By ARCHBISHOP WILTON D. GREGORY, Commentary | Published September 18, 2014 | En Español
The Atlanta Archdiocesan Council of Catholic Women holds an annual convention that rotates each year to different metro Atlanta locations. It is always a fun-filled occasion for the women who gather for friendship, sharing, prayer, support and, of course, lots of laughter. I have been privileged to celebrate the Sunday Eucharist for the past 10 conventions, and I applaud the organizers for bringing such energy and joy to the gathering.
Father Bill Williams serves as the council’s spiritual advisor and has given himself generously to the service of the AACCW. I am certain he would admit that he has received at least as much as he has contributed to this vitally important group of our people. While there are a few husbands, sons, brothers and clerics who attend the Sunday morning Mass, those who gather are indeed focused on the gifts that these women and all of their colleagues bring to our homes, parishes and archdiocesan community.
In my closing remarks to the participants at this year’s convention, I had to reflect on the recent news attention to a terrible plague that is all too present in our society—and that is violence against women.
Much of this attention has come because of the brutality of some high-profile sports stars against their wives, fiancées or acquaintances. Nonetheless, we all know that these public figures are not the only ones guilty of such behavior. Women are victims of violence in homes, in public places and secret ones as well. Men who attack women may not consider themselves violent or criminals, but they are simply wrong in that self-evaluation. Violence against women occurs in affluent homes as well as in poor ones. It can be physical and verbal. Such brutality speaks every language and can be found in every cultural context. Young women and mature women can be victims. And this tragedy deserves our attention, our prayers and our resolve to address it.
When I looked out at the faces of the AACCW membership, I could see the faces of my own mother, my grandmother and my sisters, and my heart sank to think of them as having been vulnerable or subject to such violence. Young women in our schools often know what it means to be at risk. It is a familiar plague in too many homes and communities.
Now that our attention has been drawn to this issue, we should take this occasion to teach our young men that violence against women is both cowardly and sinful. These sports figures have high-profile recognition because of their athletic skill and prowess. They make lots of money and enjoy public adulation and respect. But what they do to women should not be overlooked because of their prominence, and most assuredly such behavior must not be imitated or condoned.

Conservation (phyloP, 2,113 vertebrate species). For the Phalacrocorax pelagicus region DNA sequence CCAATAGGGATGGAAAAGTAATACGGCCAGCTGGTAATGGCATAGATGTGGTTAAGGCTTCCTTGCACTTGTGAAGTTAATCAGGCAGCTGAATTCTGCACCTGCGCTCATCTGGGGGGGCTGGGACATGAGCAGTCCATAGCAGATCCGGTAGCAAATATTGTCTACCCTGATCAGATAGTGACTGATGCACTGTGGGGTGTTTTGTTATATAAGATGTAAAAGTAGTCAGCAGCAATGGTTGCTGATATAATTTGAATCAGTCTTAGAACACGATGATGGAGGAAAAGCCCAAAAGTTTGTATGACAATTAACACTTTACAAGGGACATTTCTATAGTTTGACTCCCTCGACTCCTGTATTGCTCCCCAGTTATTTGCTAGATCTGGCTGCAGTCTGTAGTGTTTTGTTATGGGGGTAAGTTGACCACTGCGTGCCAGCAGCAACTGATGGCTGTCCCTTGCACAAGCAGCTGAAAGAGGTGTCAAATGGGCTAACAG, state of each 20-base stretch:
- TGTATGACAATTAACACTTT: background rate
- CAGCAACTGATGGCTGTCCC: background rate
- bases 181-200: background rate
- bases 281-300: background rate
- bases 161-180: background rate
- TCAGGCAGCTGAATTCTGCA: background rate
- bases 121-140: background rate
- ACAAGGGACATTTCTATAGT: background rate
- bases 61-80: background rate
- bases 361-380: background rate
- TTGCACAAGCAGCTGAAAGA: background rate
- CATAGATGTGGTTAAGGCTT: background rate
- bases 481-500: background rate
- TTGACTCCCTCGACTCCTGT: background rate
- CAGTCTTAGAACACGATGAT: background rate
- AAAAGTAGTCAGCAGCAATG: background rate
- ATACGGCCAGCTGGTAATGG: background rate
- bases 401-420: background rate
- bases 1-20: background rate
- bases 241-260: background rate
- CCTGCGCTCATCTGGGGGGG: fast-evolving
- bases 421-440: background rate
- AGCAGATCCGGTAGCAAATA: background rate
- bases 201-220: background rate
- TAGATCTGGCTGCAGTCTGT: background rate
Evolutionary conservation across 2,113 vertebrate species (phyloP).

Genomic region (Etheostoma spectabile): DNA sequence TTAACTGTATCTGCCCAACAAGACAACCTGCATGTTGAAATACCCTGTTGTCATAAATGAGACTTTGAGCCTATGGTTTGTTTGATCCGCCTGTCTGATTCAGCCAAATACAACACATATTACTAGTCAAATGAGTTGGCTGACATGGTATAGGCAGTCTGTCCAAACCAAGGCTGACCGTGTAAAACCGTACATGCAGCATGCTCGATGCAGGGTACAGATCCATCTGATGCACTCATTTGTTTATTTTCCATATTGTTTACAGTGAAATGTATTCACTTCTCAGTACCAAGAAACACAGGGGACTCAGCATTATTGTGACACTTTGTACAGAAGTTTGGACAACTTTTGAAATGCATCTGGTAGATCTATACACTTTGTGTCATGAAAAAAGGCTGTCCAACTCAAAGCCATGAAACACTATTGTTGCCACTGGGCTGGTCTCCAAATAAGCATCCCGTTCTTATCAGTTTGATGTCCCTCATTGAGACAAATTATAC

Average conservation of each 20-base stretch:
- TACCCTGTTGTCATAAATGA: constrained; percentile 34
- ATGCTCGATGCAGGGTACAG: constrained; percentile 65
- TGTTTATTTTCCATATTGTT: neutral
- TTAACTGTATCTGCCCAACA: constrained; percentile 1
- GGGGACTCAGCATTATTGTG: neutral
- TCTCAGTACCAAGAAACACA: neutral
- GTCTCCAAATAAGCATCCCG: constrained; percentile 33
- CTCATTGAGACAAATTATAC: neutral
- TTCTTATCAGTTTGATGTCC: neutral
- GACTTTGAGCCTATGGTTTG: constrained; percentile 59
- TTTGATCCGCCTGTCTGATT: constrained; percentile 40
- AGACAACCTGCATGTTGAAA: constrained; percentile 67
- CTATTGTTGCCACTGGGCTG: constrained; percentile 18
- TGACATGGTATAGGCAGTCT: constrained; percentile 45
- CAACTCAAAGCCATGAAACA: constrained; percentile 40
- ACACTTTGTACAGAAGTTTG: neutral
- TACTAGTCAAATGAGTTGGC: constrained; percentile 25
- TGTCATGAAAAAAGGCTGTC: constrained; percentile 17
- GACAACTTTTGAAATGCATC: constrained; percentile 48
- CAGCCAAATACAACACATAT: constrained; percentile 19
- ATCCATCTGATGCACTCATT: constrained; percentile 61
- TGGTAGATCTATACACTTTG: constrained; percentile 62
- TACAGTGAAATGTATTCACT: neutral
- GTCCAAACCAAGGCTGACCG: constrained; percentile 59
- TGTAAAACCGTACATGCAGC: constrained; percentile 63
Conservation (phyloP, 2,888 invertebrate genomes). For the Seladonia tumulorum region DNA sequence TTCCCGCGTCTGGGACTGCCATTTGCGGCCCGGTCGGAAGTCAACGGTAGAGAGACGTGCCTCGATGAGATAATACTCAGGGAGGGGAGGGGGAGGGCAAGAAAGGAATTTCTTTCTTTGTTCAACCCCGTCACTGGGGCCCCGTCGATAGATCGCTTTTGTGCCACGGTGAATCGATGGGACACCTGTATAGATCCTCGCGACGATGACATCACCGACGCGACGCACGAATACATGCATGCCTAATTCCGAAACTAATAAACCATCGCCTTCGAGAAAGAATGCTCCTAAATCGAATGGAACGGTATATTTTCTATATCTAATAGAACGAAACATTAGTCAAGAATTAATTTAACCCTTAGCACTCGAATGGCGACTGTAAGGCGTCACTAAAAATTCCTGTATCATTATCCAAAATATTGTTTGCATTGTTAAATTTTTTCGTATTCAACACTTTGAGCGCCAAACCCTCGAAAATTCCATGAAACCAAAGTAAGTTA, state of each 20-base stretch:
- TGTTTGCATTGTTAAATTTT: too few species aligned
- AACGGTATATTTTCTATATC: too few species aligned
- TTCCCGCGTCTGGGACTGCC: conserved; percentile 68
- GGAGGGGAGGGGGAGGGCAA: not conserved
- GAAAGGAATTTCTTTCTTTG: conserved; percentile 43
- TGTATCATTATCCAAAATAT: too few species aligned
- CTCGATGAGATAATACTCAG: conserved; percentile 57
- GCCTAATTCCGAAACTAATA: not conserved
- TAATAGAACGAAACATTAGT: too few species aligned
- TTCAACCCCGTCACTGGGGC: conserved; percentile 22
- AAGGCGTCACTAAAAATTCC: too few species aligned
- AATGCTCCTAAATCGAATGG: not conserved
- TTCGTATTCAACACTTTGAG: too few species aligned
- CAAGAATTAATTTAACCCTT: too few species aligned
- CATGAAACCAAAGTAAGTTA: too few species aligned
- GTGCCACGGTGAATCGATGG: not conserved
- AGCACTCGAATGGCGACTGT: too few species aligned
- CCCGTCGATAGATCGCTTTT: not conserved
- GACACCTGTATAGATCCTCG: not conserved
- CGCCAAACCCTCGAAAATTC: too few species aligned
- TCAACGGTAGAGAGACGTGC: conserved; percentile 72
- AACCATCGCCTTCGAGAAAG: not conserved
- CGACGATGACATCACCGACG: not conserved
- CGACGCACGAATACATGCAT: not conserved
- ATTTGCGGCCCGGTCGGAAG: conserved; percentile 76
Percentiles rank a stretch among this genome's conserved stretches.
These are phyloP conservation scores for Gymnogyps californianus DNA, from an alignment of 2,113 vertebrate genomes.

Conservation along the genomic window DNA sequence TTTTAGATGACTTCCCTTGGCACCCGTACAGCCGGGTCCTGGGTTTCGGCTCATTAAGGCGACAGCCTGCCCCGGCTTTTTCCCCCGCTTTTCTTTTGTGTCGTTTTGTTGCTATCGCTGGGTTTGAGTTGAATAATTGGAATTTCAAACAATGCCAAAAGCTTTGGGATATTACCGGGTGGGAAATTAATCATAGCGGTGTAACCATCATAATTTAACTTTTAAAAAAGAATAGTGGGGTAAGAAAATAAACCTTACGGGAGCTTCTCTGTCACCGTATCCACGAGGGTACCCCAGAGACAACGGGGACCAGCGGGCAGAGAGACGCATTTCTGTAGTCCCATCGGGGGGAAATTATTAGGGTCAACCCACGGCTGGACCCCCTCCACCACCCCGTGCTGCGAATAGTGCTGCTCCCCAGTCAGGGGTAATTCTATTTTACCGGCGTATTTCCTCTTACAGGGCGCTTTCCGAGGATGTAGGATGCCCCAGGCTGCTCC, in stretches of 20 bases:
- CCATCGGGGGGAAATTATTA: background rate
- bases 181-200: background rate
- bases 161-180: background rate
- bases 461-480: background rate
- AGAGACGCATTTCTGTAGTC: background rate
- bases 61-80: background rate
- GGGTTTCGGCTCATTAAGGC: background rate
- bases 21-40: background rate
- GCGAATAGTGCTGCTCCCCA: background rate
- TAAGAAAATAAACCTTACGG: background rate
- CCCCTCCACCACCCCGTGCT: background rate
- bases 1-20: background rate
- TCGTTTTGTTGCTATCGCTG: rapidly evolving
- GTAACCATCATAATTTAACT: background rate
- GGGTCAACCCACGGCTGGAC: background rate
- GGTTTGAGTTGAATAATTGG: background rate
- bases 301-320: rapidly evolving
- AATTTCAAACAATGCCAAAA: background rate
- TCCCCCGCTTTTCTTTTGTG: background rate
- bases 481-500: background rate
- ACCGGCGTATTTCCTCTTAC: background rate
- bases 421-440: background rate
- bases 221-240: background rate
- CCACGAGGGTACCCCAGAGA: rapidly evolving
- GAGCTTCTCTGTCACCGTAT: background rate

Our young men are impressionable, and we must take this opportunity to let them know that “star power” is no excuse for harming women. There are no women who deserve to be hurt or attacked, and uncontrollable rage is no excuse for such violence.
Our young men are influenced by many provocations well beyond the public disclosure of the activities of sports stars. They listen to the lyrics of rap music that too often denigrate women. They play video games that display dreadful violence against women. These resources often influence and confirm the negative attitudes that too many of our young men experience and unfortunately sometimes transfer into their behavior against women.
Our Church has a role to play in helping to shape the attitudes and behavior of young and mature men. Jesus’ attitude toward women was one of respect. He engaged them at moments and under circumstances that defied societal norms—like at a well in Samaria. He protected them from the violence of the retribution of religious laws—when they might have been stoned. He counted women among his closest friends and visited their homes and enjoyed their hospitality. He first revealed himself as risen from the dead to a woman of faith. These examples of tenderness and respect remind us of how a real man cares for and respects the women in his life.